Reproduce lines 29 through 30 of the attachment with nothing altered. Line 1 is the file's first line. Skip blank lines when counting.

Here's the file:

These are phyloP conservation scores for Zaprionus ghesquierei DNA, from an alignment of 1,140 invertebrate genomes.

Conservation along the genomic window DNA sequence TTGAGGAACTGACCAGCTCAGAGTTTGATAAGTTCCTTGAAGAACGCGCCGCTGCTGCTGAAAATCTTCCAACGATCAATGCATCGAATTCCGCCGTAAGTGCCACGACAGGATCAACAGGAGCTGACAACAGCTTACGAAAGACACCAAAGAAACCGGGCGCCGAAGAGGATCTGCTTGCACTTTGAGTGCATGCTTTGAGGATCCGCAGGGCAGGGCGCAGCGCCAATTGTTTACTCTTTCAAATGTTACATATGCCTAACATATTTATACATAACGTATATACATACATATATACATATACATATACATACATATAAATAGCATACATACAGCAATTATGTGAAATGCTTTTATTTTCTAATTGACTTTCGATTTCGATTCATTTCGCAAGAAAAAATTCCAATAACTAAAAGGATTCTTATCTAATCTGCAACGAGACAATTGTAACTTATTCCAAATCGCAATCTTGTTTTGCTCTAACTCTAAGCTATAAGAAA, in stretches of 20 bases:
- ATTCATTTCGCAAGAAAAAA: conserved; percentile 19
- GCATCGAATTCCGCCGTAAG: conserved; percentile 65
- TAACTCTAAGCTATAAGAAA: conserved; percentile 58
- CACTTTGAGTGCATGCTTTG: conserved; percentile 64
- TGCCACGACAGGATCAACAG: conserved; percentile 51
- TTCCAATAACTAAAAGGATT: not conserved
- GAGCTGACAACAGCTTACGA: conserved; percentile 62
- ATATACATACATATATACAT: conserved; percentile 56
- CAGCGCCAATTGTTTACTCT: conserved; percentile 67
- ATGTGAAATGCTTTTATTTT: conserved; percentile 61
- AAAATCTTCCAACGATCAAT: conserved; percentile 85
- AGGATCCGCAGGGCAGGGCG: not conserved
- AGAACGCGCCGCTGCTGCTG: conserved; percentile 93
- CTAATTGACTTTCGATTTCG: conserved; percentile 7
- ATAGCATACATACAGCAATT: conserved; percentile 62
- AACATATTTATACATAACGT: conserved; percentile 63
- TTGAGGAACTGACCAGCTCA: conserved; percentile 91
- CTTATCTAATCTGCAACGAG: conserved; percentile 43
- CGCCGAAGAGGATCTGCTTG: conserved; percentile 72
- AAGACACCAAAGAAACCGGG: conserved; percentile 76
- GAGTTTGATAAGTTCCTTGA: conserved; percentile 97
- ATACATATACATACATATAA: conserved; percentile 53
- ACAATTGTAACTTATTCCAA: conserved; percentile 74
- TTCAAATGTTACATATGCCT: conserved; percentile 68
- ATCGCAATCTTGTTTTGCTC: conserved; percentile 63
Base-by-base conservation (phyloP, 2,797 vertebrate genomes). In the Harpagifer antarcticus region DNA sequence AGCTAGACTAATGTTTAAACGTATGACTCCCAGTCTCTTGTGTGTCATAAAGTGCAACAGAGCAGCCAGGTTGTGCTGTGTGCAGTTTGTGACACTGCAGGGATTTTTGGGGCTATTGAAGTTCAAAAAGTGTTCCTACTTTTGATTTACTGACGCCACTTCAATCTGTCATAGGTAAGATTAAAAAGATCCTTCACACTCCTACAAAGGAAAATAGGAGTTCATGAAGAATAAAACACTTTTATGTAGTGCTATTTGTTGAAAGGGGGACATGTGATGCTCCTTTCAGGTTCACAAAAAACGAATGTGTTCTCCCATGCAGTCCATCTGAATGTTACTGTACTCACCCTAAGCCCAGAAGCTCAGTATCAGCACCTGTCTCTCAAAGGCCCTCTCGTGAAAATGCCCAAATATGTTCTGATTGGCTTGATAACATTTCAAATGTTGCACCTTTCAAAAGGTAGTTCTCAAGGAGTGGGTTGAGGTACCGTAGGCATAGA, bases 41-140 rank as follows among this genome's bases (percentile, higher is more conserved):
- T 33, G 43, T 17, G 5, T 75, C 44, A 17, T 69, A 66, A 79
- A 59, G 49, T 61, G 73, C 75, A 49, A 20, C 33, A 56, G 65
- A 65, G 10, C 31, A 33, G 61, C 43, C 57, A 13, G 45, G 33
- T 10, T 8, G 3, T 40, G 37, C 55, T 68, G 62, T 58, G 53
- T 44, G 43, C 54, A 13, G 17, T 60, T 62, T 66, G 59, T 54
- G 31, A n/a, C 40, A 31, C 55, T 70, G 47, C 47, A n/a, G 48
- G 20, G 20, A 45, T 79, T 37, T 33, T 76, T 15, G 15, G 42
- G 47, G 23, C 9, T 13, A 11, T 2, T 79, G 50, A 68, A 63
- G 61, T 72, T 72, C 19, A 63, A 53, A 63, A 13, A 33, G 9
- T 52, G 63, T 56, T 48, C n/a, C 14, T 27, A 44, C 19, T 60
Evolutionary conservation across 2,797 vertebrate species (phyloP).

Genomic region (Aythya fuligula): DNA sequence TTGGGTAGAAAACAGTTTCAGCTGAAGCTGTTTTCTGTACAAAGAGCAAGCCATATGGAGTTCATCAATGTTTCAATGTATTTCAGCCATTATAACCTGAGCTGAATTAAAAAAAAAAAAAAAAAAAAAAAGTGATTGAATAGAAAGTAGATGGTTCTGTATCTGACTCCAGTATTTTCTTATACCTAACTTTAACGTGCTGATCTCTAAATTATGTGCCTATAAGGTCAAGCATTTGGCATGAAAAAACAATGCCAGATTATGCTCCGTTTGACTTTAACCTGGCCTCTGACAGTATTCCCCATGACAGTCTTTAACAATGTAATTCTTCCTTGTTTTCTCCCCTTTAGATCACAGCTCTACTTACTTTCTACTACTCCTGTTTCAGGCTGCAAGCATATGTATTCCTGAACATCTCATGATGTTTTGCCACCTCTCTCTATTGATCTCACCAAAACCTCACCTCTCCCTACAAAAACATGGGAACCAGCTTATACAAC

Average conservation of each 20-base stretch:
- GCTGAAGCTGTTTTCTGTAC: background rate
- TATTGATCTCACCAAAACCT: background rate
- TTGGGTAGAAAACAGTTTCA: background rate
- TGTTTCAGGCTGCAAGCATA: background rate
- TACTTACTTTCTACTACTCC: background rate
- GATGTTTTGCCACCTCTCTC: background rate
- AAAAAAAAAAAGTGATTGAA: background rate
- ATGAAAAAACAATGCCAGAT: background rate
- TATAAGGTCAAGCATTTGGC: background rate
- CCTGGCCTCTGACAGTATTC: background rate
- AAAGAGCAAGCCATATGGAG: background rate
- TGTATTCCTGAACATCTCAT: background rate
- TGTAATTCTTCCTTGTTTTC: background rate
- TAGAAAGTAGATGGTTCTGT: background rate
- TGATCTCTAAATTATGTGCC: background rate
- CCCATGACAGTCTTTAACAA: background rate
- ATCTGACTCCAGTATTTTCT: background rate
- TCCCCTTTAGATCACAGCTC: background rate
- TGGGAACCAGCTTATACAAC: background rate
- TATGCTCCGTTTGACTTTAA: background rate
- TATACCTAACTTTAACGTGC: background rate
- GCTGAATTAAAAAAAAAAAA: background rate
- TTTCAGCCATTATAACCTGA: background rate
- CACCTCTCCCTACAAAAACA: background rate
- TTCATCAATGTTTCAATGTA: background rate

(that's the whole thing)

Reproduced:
- T 33, G 43, T 17, G 5, T 75, C 44, A 17, T 69, A 66, A 79
- A 59, G 49, T 61, G 73, C 75, A 49, A 20, C 33, A 56, G 65